Today, George Osbourne was on Breakfast TV, offering Tory support for the brown bank bailout. It was deeply depressing viewing. Osbourne first claimed it was his idea all along and that the government should have moved sooner.
However, my jaw dropped when Osbourne described the bail out as a nothing more than a cash injection. I do not want to be rude and say that Osbourne is talking rubbish, but a government bond is not cash. It is a debt instrument. People holding government debt expect to receive an interest payment. As soon as the banks get hold of this new debt, they will have their hands out demanding payment from the treasury
Since the treasury will be writing out cheques to the banks, how much will this bail out cost? So far, everyone, and that includes Brown and Darling as well as Osbourne, have been suspiciously quiet. In the absence of any hard information, it might be worth trying to imagine how banks will access this facility. While it will not answer the question of costs directly, it will point out that the question is important and needs an answer.
Up to now, the Bank of England used auctions to pass on their long term repos to cash-strapped banks. With this kind of operation, there are three possible outcomes. First, banks are making money; the return on the repos their receive from the BoE is higher than the return on the assets they give. Second, the rates of return are equal. Finally, the banks are losing money because the return on their mortgage backed securities is higher than the debt they receive from the BoE.
The first answer is the most likely. This bailout will cost the taxpayer cash. Since the BoE is receiving less than it pays, it will be booking losses. Eventually, the BoE will have to pass these losses onto the taxpayer.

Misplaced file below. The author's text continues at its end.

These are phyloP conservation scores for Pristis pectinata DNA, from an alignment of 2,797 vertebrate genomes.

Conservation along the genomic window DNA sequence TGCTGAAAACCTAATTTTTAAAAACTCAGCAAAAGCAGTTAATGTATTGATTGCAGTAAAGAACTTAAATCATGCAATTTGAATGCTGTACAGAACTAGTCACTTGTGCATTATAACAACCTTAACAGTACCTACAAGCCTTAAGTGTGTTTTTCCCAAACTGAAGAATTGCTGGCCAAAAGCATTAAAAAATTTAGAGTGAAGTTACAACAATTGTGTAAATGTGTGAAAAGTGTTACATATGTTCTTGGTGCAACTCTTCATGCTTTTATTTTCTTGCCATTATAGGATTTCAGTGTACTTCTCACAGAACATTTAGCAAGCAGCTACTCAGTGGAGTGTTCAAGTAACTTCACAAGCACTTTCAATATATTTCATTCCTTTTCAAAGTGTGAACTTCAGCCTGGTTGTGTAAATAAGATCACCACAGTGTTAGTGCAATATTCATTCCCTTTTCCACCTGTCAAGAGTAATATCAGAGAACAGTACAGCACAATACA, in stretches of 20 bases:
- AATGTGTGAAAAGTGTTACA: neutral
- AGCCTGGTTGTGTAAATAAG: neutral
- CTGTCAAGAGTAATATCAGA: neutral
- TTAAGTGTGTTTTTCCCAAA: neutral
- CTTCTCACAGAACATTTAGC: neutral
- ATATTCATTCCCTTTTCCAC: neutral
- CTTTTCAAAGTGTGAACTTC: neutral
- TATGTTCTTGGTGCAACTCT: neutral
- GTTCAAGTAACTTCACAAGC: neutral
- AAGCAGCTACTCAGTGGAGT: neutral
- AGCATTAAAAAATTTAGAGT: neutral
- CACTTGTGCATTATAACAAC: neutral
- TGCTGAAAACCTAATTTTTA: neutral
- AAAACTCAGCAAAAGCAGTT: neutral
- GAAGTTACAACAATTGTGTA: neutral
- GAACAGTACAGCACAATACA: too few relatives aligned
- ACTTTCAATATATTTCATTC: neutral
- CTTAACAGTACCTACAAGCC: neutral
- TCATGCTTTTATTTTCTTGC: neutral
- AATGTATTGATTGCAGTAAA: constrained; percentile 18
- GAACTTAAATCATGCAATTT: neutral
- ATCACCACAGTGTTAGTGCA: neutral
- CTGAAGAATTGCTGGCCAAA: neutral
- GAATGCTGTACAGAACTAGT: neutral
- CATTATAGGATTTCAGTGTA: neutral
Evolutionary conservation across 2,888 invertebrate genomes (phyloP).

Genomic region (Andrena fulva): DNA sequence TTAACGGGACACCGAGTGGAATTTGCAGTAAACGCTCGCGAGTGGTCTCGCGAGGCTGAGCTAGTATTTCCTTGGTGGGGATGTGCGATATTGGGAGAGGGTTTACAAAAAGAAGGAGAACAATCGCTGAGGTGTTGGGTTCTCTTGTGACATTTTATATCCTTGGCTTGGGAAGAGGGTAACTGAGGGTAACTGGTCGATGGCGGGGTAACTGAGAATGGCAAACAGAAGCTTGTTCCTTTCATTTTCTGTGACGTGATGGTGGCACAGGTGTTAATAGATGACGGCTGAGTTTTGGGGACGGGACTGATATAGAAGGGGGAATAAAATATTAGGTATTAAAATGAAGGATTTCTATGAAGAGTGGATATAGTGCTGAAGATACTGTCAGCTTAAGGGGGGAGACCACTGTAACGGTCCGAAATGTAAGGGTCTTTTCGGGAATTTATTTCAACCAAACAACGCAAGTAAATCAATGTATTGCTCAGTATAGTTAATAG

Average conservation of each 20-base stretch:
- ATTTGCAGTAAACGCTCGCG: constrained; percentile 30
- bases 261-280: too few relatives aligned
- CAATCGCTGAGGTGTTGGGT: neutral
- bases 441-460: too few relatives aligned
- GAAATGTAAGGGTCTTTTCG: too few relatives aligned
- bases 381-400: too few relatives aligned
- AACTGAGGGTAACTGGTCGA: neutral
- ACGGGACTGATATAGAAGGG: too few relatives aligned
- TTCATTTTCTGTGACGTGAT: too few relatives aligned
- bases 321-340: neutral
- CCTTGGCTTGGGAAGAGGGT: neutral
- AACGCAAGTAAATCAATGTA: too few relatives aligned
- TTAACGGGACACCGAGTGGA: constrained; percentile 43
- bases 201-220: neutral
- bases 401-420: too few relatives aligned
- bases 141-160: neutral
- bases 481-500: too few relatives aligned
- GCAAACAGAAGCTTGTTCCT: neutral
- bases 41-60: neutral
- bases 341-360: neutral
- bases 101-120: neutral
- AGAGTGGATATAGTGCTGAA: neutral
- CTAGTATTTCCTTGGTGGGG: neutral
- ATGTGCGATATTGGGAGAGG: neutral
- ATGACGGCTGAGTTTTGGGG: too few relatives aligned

The second outcome is extremely unlikely. The two assets being swapped have different risk profiles that would inevitably be priced into the final result from the auction.
The final answer is the most worrying. It is possible that the desperate banks need cash so badly that they are prepared to swap their illiquid assets for higher quality assets with a lower return. However, in the long run, banks will continue to make losses. Moreover, the reason for their difficulties will remain unresolved; bank balance sheets are full of high risk, soon-to-default mortgage loans.
Whatever answer we reach on this question, it is obvious that this scheme is ill-conceived. What ever assurances the UK public might receive in the coming days, the likelihood is that a huge bill is heading their way. Over time, this bill will be settled through higher taxes and lower public spending. So what is it going to be? More money for the NHS or for cash strapped banks. Did you even need to ask?